I’m watching Love Actually. It’s a movie I haven’t seen in years, and I’m transfixed. The last time I’d seen this movie, I was only a year or two into my marriage. Now, all of these years later, I’m surprised at the emotion overtaking me. It’s sorrow. I’m being engulfed by sorrow watching this uplifting, feel-good movie from 2003. And when Mark comes to Juliet on Christmas Eve and holds up the sign that says: “And my wasted heart will love you ’til you look like this” (then he holds up a picture of a corpse) — I completely lose it.
I go to put the kids to bed; I’m completely cranky with them and snippy with my husband. I lay in bed wondering what it was that caused me to have such a disastrous reaction to such a positive movie. A conversation pops into my head; it’s one I had a few months back when I was circling the question: What do you feel is the worst part about being married?
I had asked this question at a bunch of different dinners because it prompted some hilarious answers, like the woman who mouthed behind her husband’s back: “HE’S SO USELESS at home!” Or her husband, who simply put his arm around her, and said, “There’s nothing bad about being married; I love it! She’s perfect!” in a desperate hope that he would get laid later that night. But the one answer I thought was the best, most thought-provoking was when another friend said:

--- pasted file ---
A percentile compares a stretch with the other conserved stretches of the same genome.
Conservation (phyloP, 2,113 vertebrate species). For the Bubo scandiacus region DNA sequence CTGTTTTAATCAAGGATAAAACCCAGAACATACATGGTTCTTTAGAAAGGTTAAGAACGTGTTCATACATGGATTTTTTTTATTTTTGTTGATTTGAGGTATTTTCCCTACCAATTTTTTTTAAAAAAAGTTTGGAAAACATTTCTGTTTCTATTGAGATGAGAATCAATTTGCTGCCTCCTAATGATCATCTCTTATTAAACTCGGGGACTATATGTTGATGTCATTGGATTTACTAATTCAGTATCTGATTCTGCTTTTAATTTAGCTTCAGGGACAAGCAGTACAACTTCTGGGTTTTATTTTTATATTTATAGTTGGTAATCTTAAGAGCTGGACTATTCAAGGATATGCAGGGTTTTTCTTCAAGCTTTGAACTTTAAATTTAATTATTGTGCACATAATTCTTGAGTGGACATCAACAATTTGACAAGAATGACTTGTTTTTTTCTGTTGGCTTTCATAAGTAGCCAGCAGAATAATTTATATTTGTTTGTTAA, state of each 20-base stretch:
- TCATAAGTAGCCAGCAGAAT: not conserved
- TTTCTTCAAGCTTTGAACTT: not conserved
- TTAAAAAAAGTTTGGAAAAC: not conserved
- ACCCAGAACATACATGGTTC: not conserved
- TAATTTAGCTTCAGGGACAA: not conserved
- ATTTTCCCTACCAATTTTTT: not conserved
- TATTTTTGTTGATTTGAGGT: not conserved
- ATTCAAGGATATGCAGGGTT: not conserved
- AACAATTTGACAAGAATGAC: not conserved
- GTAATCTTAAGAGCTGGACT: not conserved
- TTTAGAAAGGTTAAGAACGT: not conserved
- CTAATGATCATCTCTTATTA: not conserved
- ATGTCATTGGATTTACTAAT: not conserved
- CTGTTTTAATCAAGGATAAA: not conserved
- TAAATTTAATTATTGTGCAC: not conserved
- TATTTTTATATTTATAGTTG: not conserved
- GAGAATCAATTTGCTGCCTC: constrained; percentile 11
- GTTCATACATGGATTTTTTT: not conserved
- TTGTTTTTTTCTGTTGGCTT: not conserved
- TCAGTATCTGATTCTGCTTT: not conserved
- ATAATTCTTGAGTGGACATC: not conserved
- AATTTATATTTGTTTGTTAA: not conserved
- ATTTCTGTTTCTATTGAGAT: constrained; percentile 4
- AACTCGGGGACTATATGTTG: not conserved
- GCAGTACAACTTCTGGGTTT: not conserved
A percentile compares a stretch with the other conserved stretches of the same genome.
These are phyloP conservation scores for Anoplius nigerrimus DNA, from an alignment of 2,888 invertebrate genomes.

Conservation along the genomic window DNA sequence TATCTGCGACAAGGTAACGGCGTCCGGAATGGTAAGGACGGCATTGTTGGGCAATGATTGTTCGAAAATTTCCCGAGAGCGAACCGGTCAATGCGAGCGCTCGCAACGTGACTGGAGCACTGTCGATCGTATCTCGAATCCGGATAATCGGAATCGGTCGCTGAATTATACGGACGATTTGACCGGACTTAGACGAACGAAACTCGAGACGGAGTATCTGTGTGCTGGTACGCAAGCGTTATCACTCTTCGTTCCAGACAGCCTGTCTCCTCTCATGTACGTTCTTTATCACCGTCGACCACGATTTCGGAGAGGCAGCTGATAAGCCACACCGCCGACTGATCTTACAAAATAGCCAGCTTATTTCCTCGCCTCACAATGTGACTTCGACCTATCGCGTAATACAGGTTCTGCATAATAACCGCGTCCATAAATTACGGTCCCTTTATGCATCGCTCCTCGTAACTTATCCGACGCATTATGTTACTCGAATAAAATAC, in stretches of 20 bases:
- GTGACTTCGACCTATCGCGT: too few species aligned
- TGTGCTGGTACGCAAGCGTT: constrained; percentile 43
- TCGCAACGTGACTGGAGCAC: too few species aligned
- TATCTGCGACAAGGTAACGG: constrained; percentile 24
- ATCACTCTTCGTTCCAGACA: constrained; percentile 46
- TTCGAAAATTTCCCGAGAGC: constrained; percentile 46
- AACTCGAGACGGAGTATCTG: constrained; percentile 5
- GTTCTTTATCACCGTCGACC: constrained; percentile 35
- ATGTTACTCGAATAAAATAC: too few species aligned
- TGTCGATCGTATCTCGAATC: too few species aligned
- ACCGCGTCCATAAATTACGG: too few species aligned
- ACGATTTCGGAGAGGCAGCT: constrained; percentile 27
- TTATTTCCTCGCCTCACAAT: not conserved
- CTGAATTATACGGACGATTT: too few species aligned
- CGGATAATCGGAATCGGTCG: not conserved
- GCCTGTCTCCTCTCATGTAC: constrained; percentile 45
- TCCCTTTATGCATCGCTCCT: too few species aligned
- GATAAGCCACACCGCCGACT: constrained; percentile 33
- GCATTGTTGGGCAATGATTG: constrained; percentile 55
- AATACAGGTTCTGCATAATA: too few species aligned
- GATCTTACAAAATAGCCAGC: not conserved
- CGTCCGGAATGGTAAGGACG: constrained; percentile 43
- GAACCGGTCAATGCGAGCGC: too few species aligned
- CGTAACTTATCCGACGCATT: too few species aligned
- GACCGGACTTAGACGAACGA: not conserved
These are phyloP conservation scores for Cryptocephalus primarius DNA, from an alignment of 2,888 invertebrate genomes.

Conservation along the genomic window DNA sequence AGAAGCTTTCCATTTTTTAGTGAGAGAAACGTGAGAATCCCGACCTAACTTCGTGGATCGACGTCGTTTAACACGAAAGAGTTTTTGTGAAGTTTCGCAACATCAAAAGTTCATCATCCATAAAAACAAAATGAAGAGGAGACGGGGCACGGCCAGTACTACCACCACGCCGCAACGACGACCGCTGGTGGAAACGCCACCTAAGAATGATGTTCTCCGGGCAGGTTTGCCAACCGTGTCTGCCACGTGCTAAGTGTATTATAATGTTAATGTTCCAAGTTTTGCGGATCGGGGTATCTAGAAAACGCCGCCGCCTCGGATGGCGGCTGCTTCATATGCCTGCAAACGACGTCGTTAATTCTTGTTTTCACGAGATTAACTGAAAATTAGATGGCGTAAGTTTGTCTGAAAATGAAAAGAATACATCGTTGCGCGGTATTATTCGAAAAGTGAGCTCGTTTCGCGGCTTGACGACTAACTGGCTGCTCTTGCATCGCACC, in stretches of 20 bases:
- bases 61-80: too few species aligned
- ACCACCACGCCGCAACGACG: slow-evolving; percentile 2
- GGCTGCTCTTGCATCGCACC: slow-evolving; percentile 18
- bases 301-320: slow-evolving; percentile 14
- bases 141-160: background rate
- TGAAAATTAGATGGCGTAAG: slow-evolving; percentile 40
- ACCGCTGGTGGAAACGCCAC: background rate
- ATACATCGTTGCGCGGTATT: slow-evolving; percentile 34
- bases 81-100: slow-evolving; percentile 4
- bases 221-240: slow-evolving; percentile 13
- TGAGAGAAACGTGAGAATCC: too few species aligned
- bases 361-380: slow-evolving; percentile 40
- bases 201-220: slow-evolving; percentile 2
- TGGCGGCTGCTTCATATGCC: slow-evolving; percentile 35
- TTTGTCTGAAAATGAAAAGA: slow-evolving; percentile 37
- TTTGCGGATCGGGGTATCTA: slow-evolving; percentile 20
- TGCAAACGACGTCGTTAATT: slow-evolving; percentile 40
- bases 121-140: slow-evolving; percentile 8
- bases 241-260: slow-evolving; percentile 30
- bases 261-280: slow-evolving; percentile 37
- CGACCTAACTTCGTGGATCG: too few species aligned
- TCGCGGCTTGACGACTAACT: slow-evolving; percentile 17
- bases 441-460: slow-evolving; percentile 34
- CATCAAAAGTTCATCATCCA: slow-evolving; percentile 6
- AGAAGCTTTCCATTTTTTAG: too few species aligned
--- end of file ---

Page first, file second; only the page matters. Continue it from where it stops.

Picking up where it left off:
Let me see if I can put this into words … I MISS the first kiss, the rolling around together in bed for hours because we both just can’t get enough of each other, the feeling of butterflies when he walked in the door… I mean I’m still completely in love with my husband … but that part is long gone.
And I know this woman’s marriage … They’re happy. They have sex. They do love each other. Yet even in the best marriages, even in the ones that I like to call “lifers” — that “firstness” is gone. And what is left in its place?